Why Mutual Fund Managers and Financial Analysts Can't Beat the Market

Real Estate Agent with Coldwell Banker Select

Think about this.

Does it stand to reason that some companies within an industry are more successful than others? What about this, do you think some industries are more profitable than others? If you agree with either/both of these queries, why would you think simply buying an index of stocks is a good way to invest in the stock market? Well, the short answer is, it isn't. Yet, very few fund managers and financial analysts can consistently beat an index of stocks.

According to the book, "Strategy Beyond the Hockey Stick" and McKinsey analytics, if you divide companies within an industry into quintiles based on how they are doing, in a nutshell, the top quintile earn 90% of the profits, the middle three quintiles are treading water and the bottom quintile are losing money and are either on their way up into a different quintile or going out of business.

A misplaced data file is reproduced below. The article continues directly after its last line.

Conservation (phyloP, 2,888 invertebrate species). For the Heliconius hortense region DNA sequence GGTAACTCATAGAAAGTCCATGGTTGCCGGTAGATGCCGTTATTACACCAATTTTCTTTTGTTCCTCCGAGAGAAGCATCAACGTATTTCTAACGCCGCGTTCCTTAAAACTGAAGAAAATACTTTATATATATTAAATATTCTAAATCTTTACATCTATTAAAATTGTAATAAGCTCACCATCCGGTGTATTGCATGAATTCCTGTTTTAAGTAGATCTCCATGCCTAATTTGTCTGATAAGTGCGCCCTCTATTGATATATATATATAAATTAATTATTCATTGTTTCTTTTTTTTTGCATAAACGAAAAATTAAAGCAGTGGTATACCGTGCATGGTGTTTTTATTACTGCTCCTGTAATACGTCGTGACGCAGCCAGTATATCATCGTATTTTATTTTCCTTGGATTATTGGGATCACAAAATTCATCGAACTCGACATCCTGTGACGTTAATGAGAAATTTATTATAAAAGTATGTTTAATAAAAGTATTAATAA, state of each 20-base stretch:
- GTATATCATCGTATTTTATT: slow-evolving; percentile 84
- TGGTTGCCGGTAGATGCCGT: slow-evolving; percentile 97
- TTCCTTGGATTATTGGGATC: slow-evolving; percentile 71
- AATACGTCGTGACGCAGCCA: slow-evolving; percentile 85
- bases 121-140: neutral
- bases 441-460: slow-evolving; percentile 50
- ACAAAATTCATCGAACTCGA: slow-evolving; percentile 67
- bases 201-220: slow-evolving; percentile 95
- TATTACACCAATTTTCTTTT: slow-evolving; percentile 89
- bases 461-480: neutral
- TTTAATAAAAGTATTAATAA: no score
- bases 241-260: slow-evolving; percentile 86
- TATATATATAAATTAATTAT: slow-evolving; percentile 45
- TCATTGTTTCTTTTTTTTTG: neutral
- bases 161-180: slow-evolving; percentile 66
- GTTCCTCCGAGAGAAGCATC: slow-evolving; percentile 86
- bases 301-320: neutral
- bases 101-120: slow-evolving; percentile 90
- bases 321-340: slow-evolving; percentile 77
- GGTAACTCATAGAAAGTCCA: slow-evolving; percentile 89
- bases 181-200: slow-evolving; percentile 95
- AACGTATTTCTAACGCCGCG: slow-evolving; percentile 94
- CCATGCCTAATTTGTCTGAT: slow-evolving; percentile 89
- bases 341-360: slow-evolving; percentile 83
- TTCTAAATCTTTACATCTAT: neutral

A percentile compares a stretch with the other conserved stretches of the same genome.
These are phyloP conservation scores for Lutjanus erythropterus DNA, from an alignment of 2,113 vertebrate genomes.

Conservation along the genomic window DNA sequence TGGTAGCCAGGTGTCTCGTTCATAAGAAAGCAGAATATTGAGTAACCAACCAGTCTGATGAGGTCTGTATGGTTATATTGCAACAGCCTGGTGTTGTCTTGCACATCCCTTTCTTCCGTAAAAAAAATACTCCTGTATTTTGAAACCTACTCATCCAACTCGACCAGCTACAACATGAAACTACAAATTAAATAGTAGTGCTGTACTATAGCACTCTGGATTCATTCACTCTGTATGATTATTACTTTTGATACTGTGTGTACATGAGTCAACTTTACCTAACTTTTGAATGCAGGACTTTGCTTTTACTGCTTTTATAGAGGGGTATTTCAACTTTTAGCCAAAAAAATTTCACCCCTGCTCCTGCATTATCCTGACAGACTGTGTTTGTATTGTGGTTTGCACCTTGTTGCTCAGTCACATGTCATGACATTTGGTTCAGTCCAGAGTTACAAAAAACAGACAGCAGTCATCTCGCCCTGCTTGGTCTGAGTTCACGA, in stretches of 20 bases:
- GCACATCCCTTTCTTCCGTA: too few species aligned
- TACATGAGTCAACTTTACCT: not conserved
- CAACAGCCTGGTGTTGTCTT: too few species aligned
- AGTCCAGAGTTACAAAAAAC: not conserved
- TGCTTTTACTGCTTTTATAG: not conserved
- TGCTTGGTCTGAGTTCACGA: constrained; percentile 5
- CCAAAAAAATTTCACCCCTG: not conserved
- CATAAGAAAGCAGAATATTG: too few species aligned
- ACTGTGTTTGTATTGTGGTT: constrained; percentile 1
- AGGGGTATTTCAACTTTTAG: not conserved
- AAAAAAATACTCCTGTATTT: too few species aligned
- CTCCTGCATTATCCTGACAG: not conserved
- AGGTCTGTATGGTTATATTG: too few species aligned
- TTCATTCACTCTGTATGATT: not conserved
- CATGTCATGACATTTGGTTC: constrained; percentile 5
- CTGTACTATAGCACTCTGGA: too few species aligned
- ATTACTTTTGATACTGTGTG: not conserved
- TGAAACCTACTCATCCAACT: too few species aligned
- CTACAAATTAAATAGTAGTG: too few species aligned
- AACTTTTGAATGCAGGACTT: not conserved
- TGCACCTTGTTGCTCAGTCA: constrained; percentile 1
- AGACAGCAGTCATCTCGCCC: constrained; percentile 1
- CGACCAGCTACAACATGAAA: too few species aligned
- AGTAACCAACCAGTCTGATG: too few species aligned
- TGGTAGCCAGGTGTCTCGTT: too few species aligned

That seems simple enough, then why not just buy companies in the top of their industries? The answer is because a lot of these companies are very expensive, in fact a great midcap company can trade at a multiple of over a 100 times earnings. This makes real estate investing seem very reasonable, doesn't it? (hint, hint) I think many fund managers are inadvertently, in an attempt to look for value, picking stocks in the middle three quintiles.

I will leave you with a quote from the wizard of Omaha and let you draw your own conclusions. By the way, the book, "Strategy Beyond the Hockey Stick" is a great book, I highly recommend it, really opened my eyes. Martin Hirt, one of the authors, also has a Linkedin page with very good articles.


"Its far better to buy a wonderful company at a fair price than a fair company at a wonderful price."

Image Source: Insider Monkey



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